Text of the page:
Modified Glasgow Prognostic Score, Prognostic Nutritional Index and ECOG Performance Score Predicts Survival Better than Sarcopenia, Cachexia and Some Inflammatory Indices in Metastatic Gastric Cancer

Demirelli B., Babacan N. A. , Ercelep O., Ozturk M. A. , Kaya S., Tanrikulu E., ...More

NUTRITION AND CANCER-AN INTERNATIONAL JOURNAL, 2020 (Journal Indexed in SCI) identifier identifier identifier

  • Publication Type: Article / Article
  • Volume:
  • Publication Date: 2020
  • Doi Number: 10.1080/01635581.2020.1749290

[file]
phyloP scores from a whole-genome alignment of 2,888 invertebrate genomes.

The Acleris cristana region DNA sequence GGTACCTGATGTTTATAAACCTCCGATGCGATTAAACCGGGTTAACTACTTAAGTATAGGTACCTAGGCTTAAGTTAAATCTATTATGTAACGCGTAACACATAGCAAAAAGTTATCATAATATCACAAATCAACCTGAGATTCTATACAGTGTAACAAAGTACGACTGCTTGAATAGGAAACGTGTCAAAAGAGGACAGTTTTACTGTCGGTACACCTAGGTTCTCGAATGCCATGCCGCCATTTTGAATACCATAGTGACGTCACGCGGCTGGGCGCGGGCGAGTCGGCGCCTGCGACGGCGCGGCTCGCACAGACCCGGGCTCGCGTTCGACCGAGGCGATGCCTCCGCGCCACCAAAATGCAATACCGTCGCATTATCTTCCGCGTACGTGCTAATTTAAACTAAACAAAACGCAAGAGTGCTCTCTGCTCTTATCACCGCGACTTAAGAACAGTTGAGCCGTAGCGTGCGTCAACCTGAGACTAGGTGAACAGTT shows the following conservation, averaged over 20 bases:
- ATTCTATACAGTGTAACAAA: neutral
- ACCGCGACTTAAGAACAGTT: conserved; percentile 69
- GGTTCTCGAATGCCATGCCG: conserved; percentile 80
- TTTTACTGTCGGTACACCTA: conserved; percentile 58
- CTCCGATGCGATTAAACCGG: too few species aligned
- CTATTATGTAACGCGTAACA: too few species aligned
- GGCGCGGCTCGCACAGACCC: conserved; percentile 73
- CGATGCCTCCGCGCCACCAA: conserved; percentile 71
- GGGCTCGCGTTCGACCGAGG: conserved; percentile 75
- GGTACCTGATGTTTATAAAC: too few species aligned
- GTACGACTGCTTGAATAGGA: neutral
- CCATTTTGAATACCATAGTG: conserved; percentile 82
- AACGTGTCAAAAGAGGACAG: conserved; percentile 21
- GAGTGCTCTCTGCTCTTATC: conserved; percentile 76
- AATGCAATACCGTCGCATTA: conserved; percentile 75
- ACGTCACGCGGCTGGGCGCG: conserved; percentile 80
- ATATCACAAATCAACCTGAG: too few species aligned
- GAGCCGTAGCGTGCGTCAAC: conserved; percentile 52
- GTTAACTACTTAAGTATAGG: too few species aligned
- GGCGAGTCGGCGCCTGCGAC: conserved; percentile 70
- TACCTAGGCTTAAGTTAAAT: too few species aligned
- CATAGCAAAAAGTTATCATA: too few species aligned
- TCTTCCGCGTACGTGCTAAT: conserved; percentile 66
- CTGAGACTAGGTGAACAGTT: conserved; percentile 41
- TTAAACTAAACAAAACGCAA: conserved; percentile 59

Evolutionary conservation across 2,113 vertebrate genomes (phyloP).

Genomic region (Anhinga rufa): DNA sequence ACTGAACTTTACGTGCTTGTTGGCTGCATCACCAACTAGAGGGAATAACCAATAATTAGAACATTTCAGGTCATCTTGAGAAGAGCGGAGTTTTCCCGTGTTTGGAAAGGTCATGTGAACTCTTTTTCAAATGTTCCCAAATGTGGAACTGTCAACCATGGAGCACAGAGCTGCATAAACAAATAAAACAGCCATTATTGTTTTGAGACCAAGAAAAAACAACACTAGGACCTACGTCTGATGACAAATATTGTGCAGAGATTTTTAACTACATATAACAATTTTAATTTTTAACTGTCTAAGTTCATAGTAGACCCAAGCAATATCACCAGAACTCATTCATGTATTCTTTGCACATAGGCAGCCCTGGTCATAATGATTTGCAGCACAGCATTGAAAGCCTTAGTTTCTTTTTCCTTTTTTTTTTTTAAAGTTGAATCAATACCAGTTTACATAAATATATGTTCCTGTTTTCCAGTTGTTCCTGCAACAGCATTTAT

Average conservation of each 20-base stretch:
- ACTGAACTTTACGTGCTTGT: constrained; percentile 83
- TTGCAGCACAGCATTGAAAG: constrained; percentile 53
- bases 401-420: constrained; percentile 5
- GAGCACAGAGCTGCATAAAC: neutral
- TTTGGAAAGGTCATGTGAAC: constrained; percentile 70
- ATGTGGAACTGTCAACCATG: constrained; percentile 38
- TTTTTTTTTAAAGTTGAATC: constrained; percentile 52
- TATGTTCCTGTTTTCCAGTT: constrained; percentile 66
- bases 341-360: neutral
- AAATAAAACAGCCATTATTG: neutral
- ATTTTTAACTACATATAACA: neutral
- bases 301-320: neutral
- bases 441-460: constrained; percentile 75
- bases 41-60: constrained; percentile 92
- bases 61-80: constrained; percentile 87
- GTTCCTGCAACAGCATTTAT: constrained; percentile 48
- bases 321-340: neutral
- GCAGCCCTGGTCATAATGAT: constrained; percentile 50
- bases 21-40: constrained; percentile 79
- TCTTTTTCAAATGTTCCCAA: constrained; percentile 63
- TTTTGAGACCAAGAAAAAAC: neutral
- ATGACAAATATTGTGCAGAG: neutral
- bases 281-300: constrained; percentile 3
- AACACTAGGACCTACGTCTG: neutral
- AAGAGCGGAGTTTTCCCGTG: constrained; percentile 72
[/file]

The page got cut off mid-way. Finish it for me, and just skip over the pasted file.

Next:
Background: Gastric carcinoma (GC) patients usually present with locally advanced or metastatic disease; therefore treatment aim is mainly palliation. In this study our purpose is to analyze the prognostic values of the sarcopenia index (SI), cachexia index (CIn) and other inflammatory indexes (advanced lung cancer inflammation index [ALI], modified Glasgow Prognostic Score [mGPS], prognostic index [PI], prognostic nutritional index [PNI] and neutrophil-to-lymphocyte ratio [NLR]) in metastatic GC patients. Methods: Data from the files of metastatic GC patients, who applied to Medical Oncology outpatient clinic in Marmara University Pendik Education and Research Hospital between January 2011 and June 2016, were retrospectively reviewed. Five hundred seventy patients with gastric cancer were detected. Exclusion criteria were the inability to reach the patient surveys for prognostic index calculations, the presence of additional comorbidities to affect the laboratory parameters, and the absence of metastatic disease. Finally, 87 of these patients were included in this study. For SI calculation L3 level muscle area was measured from patients' computed tomography (CT) by a radiologist. SI reference value was obtained from western-EGWSOP (The European Working Group on Sarcopenia in Older People) and eastern (Harada Y, et al.) sources separately, as Turkey doesn't have a reference value for SI. NLR cutoff value was accepted as the median value of patients' NLR measurements. Statistical analysis was conducted using SPSS. Kaplan-Meier and Cox regression models were used to assess independent prognostic factors. The area under the curve was used to compare the prognostic value of indexes. Results: The median length of follow-up of 87 patients was nine months (1-64 mo,/s), and 78 patients died during follow-up. Fifty-nine patients were male (63%), and the median age was 62 (range, 23-88). According to univariate analysis high mGPS and PI score, PNI level <45, NLR level >= 3.41, ALI level <18, CI level under 35, SI (Harada Y, et al) <= 44.5 for males and <= 36.5 for females, ECOG score >= 2, weight loss more than 10% during last 6 mo, BMI under 24 were poor prognostic factors. Age, gender, having multiple organ metastasis, history of gastric surgery, positivity C-erb-B2, SI (EGWSOP) <= 52.4 for males, and <= 38.4 for females did not have any impact on survival. According to multivariate analysis, high mGPS (score 2) (HR 2,494, 95% CI 1.25-4 .94, p = 0.02), PNI (score 1) (HR 4.2, 95% CI 1.73-10.1, p < 0.001) and ECOG score (>= 2) (HR 1.541, 95% CI 1,089-4,214, p = 0.004) have been found to be independent prognostic factors which are determining the survival. mGPS was found to be more valuable than other indexes for predicting mortality by measuring the AUC with ROC analysis. Conclusions: In our study, mGPS, PNI and ECOG score were independent indicators for shorter survival in metastatic gastric cancer patients. mGPS and PNI, which can be done by using only serum CRP, albumin level and complete blood count, might be inexpensive, practical and beneficial to use in routine clinical practice to determine survival.